Thursday, December 22, 2011

Barack Obama on EPA’s new mercury and air toxics standards - video

U.S. President Barack Obama announced that the Environmental Protection Agency (EPA) has finalized the first-ever national standards to reduce mercury and other toxic air emissions – including arsenic, acid gas, and cyanide – from power plants on December 21, 2011:
Hello everybody, 
Back in 1990, the first President Bush signed history legislation requiring our nation’s biggest polluters to limit the amount of mercury and other toxic gases that they were sending into the air.
It was a bold and necessary step to strengthen public health and protect the environment that we’ll leave to our kids.
But over the years, the law was never fully implemented.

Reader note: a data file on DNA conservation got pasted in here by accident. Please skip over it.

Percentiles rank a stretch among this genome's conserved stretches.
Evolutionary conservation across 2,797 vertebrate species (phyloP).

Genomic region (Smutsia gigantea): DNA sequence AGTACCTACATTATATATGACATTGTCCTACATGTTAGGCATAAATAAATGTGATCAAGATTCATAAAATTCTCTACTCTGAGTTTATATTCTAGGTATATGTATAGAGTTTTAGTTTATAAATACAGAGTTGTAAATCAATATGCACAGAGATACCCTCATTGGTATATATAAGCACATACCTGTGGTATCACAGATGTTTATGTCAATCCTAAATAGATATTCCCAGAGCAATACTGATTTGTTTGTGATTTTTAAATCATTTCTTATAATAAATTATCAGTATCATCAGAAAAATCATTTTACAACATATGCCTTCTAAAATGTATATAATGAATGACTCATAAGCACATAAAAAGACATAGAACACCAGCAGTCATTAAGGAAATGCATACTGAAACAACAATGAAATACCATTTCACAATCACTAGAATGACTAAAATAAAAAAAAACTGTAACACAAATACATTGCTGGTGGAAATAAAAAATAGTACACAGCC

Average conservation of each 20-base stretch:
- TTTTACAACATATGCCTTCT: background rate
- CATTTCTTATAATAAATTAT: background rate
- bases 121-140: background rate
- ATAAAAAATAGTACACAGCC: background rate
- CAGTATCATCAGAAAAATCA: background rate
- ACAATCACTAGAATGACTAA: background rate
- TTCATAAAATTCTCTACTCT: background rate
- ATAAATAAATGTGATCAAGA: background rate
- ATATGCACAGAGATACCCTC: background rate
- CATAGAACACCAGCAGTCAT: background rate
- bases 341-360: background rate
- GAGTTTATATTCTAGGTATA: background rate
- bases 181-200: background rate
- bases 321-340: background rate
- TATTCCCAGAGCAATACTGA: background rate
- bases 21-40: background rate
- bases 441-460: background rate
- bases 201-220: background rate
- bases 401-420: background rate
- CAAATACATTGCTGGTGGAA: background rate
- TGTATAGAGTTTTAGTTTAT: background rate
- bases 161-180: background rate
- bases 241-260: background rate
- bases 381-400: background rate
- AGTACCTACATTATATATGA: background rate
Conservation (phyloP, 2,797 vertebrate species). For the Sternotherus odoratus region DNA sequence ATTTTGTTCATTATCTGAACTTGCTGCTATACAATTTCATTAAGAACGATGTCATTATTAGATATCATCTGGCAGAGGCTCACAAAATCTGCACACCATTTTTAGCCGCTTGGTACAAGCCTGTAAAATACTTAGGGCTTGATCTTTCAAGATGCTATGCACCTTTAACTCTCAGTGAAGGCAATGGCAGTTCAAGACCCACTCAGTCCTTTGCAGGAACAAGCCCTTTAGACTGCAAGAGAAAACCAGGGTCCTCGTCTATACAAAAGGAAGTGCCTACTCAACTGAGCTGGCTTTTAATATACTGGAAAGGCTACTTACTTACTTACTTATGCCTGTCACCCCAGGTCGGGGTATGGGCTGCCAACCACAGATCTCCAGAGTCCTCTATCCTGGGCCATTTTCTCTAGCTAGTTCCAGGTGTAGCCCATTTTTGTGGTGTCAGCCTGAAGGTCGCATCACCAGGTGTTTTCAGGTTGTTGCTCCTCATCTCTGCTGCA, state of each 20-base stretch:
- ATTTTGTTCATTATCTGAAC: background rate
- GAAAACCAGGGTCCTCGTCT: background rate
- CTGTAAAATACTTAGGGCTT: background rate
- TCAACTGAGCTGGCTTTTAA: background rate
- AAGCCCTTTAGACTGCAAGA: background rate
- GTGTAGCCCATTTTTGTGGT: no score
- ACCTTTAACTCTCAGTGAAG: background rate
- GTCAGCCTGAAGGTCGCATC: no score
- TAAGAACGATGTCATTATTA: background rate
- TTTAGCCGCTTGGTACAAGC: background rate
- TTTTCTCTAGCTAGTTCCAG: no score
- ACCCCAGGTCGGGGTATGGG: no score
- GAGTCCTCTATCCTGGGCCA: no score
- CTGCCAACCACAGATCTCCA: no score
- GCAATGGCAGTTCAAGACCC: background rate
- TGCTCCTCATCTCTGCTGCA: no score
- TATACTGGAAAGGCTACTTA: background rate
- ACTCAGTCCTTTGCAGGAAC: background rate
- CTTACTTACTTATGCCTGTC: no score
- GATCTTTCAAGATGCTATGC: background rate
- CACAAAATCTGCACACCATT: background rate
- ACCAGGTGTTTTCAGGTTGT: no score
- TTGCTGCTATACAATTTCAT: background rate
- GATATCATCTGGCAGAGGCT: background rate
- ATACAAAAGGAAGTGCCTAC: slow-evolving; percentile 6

Special interest groups kept delaying the process and remarkably, for over two decades emissions standards for our power plants, which are the dominant source of toxic pollution, were never put in place.
That was wrong. Today, my administration is saying, “Enough.”
We’re announcing common sense, new cost effective standards to dramatically reduce harmful air pollution.
Because we’re acting, emissions of mercury and other pollutants, which cause a range of health problems, including neurological damage in children, will decrease significantly.
In fact, we estimate we’ll prevent thousands of premature deaths, heart attacks, and thousands of cases of asthma in children each year by 2016.
So this is a good day.
It’s a good day in the fight for cleaner air.
It’s a good day in the fight for healthier communities.
And it’s a good day in the fight to protect our environment for the generations of Americans still to come.

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